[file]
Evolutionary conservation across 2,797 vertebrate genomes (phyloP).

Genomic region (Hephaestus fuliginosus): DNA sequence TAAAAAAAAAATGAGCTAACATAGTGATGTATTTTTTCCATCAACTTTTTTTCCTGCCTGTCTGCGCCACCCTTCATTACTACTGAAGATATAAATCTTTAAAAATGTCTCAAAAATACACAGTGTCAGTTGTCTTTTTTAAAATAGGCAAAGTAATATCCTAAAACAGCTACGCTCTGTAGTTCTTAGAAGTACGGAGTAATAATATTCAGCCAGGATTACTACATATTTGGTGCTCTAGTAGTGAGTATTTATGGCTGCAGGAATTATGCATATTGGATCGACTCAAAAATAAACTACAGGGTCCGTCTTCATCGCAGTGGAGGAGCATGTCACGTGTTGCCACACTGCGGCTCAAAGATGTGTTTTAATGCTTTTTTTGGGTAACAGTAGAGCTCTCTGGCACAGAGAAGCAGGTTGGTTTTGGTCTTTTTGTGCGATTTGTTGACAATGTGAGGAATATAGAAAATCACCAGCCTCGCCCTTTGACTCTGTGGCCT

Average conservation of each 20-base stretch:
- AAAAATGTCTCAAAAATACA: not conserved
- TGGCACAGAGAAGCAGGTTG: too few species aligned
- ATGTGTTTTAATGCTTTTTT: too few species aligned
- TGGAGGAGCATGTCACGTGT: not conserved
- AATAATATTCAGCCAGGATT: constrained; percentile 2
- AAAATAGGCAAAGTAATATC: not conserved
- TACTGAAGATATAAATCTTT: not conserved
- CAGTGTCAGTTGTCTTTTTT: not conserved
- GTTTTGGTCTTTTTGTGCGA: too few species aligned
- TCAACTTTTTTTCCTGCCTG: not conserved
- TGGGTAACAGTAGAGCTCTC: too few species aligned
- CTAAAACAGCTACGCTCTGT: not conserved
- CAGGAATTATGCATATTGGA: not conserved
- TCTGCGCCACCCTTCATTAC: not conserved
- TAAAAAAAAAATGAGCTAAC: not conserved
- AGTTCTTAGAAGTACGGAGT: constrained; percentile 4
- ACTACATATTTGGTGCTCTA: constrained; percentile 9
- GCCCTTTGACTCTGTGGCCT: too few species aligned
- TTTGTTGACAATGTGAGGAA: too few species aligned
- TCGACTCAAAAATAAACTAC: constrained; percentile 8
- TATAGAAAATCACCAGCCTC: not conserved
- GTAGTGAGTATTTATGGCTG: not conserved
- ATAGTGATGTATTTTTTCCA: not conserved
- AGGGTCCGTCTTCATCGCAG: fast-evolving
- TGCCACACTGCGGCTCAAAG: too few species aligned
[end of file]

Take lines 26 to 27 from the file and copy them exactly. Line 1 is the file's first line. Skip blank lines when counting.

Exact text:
- ATAGTGATGTATTTTTTCCA: not conserved
- AGGGTCCGTCTTCATCGCAG: fast-evolving